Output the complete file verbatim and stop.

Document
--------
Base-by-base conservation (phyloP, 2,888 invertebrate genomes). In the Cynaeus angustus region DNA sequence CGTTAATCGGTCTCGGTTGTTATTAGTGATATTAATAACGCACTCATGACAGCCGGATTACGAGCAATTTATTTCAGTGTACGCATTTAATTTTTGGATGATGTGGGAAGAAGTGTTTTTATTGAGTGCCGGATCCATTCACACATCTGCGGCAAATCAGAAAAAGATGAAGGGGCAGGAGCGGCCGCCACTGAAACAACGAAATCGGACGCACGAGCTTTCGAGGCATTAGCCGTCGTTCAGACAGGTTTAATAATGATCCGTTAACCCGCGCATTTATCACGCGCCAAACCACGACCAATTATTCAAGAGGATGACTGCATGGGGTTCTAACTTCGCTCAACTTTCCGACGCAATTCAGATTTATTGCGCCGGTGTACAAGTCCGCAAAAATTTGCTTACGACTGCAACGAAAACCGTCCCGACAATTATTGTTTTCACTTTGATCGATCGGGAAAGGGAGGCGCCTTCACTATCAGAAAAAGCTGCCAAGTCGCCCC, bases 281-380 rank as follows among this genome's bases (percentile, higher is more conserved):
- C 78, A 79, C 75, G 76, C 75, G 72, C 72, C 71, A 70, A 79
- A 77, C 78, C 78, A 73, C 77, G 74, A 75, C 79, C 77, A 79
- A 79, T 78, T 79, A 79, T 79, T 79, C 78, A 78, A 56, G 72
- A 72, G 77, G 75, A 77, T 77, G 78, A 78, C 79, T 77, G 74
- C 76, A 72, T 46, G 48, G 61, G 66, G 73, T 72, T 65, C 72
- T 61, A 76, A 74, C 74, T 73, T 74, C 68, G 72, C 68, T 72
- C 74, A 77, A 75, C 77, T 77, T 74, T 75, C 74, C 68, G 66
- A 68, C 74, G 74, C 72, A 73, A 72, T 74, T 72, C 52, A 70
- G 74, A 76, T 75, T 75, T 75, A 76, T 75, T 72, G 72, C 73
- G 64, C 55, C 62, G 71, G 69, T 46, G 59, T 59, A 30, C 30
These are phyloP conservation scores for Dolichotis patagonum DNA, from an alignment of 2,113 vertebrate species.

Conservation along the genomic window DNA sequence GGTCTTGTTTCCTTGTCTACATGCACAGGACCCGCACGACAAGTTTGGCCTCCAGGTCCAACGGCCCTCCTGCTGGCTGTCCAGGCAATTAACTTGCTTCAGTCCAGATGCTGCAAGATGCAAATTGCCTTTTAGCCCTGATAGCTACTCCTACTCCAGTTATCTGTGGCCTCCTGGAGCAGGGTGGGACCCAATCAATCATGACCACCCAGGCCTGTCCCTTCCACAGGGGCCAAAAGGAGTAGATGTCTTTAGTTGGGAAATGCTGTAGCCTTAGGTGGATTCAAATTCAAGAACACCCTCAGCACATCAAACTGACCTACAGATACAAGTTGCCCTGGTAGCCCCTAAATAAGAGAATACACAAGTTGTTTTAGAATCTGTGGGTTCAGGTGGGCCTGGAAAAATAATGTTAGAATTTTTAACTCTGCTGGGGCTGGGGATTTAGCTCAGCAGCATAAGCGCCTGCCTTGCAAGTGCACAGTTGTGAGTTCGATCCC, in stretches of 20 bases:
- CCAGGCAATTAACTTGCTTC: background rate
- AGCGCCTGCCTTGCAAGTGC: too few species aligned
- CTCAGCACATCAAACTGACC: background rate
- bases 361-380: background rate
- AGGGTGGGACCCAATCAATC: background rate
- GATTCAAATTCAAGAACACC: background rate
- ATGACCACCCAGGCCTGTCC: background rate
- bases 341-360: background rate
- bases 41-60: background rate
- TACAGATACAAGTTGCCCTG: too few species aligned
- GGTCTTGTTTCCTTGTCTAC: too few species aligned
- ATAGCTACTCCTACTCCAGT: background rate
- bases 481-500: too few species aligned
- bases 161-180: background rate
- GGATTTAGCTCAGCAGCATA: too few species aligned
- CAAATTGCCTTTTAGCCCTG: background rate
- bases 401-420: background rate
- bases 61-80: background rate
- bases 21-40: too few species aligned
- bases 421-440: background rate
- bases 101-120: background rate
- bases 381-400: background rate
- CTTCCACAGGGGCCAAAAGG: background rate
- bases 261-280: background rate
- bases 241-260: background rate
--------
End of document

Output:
Base-by-base conservation (phyloP, 2,888 invertebrate genomes). In the Cynaeus angustus region DNA sequence CGTTAATCGGTCTCGGTTGTTATTAGTGATATTAATAACGCACTCATGACAGCCGGATTACGAGCAATTTATTTCAGTGTACGCATTTAATTTTTGGATGATGTGGGAAGAAGTGTTTTTATTGAGTGCCGGATCCATTCACACATCTGCGGCAAATCAGAAAAAGATGAAGGGGCAGGAGCGGCCGCCACTGAAACAACGAAATCGGACGCACGAGCTTTCGAGGCATTAGCCGTCGTTCAGACAGGTTTAATAATGATCCGTTAACCCGCGCATTTATCACGCGCCAAACCACGACCAATTATTCAAGAGGATGACTGCATGGGGTTCTAACTTCGCTCAACTTTCCGACGCAATTCAGATTTATTGCGCCGGTGTACAAGTCCGCAAAAATTTGCTTACGACTGCAACGAAAACCGTCCCGACAATTATTGTTTTCACTTTGATCGATCGGGAAAGGGAGGCGCCTTCACTATCAGAAAAAGCTGCCAAGTCGCCCC, bases 281-380 rank as follows among this genome's bases (percentile, higher is more conserved):
- C 78, A 79, C 75, G 76, C 75, G 72, C 72, C 71, A 70, A 79
- A 77, C 78, C 78, A 73, C 77, G 74, A 75, C 79, C 77, A 79
- A 79, T 78, T 79, A 79, T 79, T 79, C 78, A 78, A 56, G 72
- A 72, G 77, G 75, A 77, T 77, G 78, A 78, C 79, T 77, G 74
- C 76, A 72, T 46, G 48, G 61, G 66, G 73, T 72, T 65, C 72
- T 61, A 76, A 74, C 74, T 73, T 74, C 68, G 72, C 68, T 72
- C 74, A 77, A 75, C 77, T 77, T 74, T 75, C 74, C 68, G 66
- A 68, C 74, G 74, C 72, A 73, A 72, T 74, T 72, C 52, A 70
- G 74, A 76, T 75, T 75, T 75, A 76, T 75, T 72, G 72, C 73
- G 64, C 55, C 62, G 71, G 69, T 46, G 59, T 59, A 30, C 30
These are phyloP conservation scores for Dolichotis patagonum DNA, from an alignment of 2,113 vertebrate species.

Conservation along the genomic window DNA sequence GGTCTTGTTTCCTTGTCTACATGCACAGGACCCGCACGACAAGTTTGGCCTCCAGGTCCAACGGCCCTCCTGCTGGCTGTCCAGGCAATTAACTTGCTTCAGTCCAGATGCTGCAAGATGCAAATTGCCTTTTAGCCCTGATAGCTACTCCTACTCCAGTTATCTGTGGCCTCCTGGAGCAGGGTGGGACCCAATCAATCATGACCACCCAGGCCTGTCCCTTCCACAGGGGCCAAAAGGAGTAGATGTCTTTAGTTGGGAAATGCTGTAGCCTTAGGTGGATTCAAATTCAAGAACACCCTCAGCACATCAAACTGACCTACAGATACAAGTTGCCCTGGTAGCCCCTAAATAAGAGAATACACAAGTTGTTTTAGAATCTGTGGGTTCAGGTGGGCCTGGAAAAATAATGTTAGAATTTTTAACTCTGCTGGGGCTGGGGATTTAGCTCAGCAGCATAAGCGCCTGCCTTGCAAGTGCACAGTTGTGAGTTCGATCCC, in stretches of 20 bases:
- CCAGGCAATTAACTTGCTTC: background rate
- AGCGCCTGCCTTGCAAGTGC: too few species aligned
- CTCAGCACATCAAACTGACC: background rate
- bases 361-380: background rate
- AGGGTGGGACCCAATCAATC: background rate
- GATTCAAATTCAAGAACACC: background rate
- ATGACCACCCAGGCCTGTCC: background rate
- bases 341-360: background rate
- bases 41-60: background rate
- TACAGATACAAGTTGCCCTG: too few species aligned
- GGTCTTGTTTCCTTGTCTAC: too few species aligned
- ATAGCTACTCCTACTCCAGT: background rate
- bases 481-500: too few species aligned
- bases 161-180: background rate
- GGATTTAGCTCAGCAGCATA: too few species aligned
- CAAATTGCCTTTTAGCCCTG: background rate
- bases 401-420: background rate
- bases 61-80: background rate
- bases 21-40: too few species aligned
- bases 421-440: background rate
- bases 101-120: background rate
- bases 381-400: background rate
- CTTCCACAGGGGCCAAAAGG: background rate
- bases 261-280: background rate
- bases 241-260: background rate